Granholm v. Heald

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Granholm v. Heald
Argued December 7, 2004
Decided May 16, 2005
Full case nameJennifer M. Granholm, Governor of Michigan, et al., Petitioners v. Eleanor Heald, et al.; Michigan Beer & Wine Wholesalers Association, Petitioner v. Eleanor Heald, et al.; Juanita Swedenburg, et al., Petitioners v. Edward D. Kelly, Chairman, New York Division of Alcoholic Beverage Control, State Liquor Authority, et al.
Citations544 U.S. 460 (more)
125 S. Ct. 1885; 161 L. Ed. 2d 796; 73 U.S.L.W. 4321; 05 Cal. Daily Op. Serv. 4068; 2005 Daily Journal D.A.R. 5561; 18 Fla. L. Weekly Fed. S 263; 2005 U.S. LEXIS 4174
Case history
PriorHeald v. Engler, 342 F.3d 517 (6th Cir. 2003); rehearing and suggestion for rehearing en banc denied (Nov. 4, 2003); cert. granted, 541 U.S. 1062 (2004). Swedenburg v. Kelly, 358 F.3d 223 (2d Cir. 2004); cert. granted, 541 U.S. 1062 (2004).
The 21st Amendment grant of regulatory power to the states over alcoholic beverages does not abrogate the Dormant Commerce Clause. State laws prohibiting direct sales of wine and other alcoholic beverages by out-of-state wineries and other producers and permitting such sales by in-state producers are unconstitutional. Sixth Circuit ruling striking Michigan statute affirmed.
Court membership
Chief Justice
William Rehnquist
Associate Justices
John P. Stevens · Sandra Day O'Connor
Antonin Scalia · Anthony Kennedy
David Souter · Clarence Thomas
Ruth Bader Ginsburg · Stephen Breyer
Case opinions
MajorityKennedy, joined by Scalia, Souter, Ginsburg, Breyer
DissentStevens, joined by O'Connor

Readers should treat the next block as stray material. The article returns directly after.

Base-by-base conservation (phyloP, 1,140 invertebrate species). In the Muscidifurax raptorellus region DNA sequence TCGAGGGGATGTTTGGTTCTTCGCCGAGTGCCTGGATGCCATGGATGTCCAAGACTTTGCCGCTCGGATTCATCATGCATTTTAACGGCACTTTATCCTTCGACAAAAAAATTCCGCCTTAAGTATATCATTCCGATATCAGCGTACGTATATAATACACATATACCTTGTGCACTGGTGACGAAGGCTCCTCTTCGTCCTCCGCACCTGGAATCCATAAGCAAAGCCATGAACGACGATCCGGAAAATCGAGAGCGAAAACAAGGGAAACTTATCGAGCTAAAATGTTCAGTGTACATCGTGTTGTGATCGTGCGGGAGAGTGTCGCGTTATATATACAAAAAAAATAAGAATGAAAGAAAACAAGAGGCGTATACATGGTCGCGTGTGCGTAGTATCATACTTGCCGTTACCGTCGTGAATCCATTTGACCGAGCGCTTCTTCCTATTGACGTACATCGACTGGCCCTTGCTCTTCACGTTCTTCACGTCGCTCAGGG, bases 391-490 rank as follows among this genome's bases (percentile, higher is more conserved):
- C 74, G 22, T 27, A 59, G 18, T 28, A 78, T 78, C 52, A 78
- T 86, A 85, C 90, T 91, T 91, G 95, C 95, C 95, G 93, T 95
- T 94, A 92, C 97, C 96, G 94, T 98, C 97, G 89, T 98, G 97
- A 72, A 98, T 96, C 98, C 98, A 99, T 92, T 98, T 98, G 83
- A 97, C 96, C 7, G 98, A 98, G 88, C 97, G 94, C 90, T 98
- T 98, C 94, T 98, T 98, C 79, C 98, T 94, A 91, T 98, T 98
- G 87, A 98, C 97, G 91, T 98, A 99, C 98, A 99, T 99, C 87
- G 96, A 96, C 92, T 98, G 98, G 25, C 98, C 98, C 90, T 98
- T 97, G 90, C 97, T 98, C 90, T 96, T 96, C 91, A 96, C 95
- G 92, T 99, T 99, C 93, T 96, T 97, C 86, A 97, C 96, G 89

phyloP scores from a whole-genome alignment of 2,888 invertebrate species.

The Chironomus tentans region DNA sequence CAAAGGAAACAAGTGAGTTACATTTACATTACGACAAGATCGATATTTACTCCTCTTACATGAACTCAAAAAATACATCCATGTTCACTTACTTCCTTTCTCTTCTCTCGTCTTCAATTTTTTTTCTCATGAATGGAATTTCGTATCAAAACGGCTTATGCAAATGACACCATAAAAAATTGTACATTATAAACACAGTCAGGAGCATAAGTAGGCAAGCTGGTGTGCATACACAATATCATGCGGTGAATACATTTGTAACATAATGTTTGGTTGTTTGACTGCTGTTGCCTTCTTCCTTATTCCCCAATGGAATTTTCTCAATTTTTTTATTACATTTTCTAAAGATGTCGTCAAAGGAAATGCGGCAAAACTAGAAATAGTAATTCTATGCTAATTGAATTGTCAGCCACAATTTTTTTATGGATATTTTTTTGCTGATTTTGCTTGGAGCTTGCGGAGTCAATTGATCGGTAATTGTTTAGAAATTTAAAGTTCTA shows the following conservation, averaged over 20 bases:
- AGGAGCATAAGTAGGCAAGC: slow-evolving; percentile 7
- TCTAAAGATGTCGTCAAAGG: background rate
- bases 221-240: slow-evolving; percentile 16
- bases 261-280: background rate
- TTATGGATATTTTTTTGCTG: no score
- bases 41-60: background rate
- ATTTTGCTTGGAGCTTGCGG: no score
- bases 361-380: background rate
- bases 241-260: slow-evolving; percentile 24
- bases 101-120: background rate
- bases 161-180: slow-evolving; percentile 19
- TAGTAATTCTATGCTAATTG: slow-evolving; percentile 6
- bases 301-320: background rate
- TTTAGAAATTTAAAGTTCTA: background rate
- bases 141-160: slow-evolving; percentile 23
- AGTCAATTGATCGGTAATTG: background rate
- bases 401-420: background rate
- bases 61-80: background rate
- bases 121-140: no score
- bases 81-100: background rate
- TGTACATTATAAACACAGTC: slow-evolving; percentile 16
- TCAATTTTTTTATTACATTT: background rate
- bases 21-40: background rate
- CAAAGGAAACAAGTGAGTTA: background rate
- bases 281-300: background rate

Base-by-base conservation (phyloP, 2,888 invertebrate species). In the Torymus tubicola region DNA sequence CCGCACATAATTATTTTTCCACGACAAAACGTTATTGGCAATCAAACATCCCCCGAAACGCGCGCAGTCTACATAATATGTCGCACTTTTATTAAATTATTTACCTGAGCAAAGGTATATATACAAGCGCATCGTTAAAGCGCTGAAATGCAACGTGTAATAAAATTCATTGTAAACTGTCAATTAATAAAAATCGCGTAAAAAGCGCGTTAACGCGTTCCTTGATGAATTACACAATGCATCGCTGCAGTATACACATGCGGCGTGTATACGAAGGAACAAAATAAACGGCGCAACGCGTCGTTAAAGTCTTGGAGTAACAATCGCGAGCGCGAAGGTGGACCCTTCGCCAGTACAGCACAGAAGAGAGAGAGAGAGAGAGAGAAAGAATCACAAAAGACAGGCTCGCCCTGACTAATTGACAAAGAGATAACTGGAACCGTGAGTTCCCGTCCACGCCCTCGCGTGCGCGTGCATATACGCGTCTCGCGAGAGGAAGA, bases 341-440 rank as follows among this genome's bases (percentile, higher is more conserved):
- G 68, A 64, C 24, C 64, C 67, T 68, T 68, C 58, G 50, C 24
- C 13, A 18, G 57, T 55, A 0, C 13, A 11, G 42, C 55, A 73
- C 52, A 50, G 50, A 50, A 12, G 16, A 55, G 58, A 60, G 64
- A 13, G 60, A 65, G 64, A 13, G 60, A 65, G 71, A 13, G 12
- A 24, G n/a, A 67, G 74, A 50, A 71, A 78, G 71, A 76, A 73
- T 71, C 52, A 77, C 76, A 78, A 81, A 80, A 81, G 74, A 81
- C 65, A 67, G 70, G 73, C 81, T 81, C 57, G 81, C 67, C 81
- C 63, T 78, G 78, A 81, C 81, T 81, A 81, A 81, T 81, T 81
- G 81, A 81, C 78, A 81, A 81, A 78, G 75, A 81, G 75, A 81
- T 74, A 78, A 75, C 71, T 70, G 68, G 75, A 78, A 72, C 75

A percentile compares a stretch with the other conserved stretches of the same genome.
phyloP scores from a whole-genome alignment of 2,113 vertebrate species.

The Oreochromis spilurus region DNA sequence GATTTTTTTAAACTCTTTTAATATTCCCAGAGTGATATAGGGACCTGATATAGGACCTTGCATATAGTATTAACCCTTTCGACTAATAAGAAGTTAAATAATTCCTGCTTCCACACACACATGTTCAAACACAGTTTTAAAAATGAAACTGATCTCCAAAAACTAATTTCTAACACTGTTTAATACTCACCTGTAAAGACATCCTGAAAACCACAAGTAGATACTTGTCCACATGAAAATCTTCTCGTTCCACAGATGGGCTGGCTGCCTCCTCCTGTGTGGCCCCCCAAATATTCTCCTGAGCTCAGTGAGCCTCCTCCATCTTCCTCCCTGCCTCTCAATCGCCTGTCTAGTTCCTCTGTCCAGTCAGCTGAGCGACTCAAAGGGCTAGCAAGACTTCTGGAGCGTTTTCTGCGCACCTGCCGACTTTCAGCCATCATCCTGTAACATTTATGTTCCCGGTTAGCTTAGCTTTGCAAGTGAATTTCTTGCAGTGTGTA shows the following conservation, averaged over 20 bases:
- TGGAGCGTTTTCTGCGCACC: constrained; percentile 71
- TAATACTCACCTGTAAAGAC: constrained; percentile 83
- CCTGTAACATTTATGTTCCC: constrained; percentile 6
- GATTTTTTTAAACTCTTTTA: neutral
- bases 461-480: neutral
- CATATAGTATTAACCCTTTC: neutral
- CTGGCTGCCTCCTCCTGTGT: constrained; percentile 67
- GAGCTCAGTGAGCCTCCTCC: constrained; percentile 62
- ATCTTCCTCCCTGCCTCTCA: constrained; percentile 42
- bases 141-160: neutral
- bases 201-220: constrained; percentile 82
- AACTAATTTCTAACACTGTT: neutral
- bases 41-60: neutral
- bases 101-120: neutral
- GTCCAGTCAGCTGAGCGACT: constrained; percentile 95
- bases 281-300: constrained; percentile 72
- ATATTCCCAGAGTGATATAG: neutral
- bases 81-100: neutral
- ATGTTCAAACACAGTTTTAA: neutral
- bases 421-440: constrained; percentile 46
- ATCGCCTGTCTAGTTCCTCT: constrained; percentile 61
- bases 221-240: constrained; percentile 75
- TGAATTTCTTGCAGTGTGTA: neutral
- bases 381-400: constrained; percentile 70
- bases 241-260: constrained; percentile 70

DissentThomas, joined by Rehnquist, Stevens, O'Connor
Laws applied
Dormant Commerce Clause; U.S. Const. amend. XXI

Granholm v. Heald, 544 U.S. 460 (2005), was a court case decided by the Supreme Court of the United States in a 5–4 decision that ruled that laws in New York and Michigan that permitted in-state wineries to ship wine directly to consumers but prohibited out-of-state wineries from doing the same were unconstitutional. The case was unusual because the arguments centered on the rarely-invoked Twenty-First Amendment to the Constitution, ratified in 1933, which ended Prohibition in the United States.


Granholm v. Heald was the conclusion of an eight-year fight by small wineries against such laws. Although direct shipments to consumers constituted only about 2% of wine sales in the United States (whose total sales were $21.6 billion in 2003), direct sales were thought to be an opportunity for growth.[citation needed] Laws varied from state to state, but typically, a winery could distribute wine only by selling it to a wholesaler in the state. Retailers were then required to purchase from the wholesalers. That made the large wholesalers very powerful in the wine industry since if wholesalers in New York decided not to purchase wine from a particular winery, that winery would be completely shut out of the New York market.


The court case, which was a consolidation of two separate lawsuits, pitted the Dormant Commerce Clause doctrine, inferred from the Constitution's Article I, against Section 2 of the Twenty-First Amendment, which reads:

The transportation or importation into any State, Territory, or possession of the United States for delivery or use therein of intoxicating liquors, in violation of the laws thereof, is hereby prohibited.

The Commerce Clause of Article 1 of the Constitution grants Congress the power:

To regulate Commerce with foreign Nations, and among the several States, and with the Indian Tribes.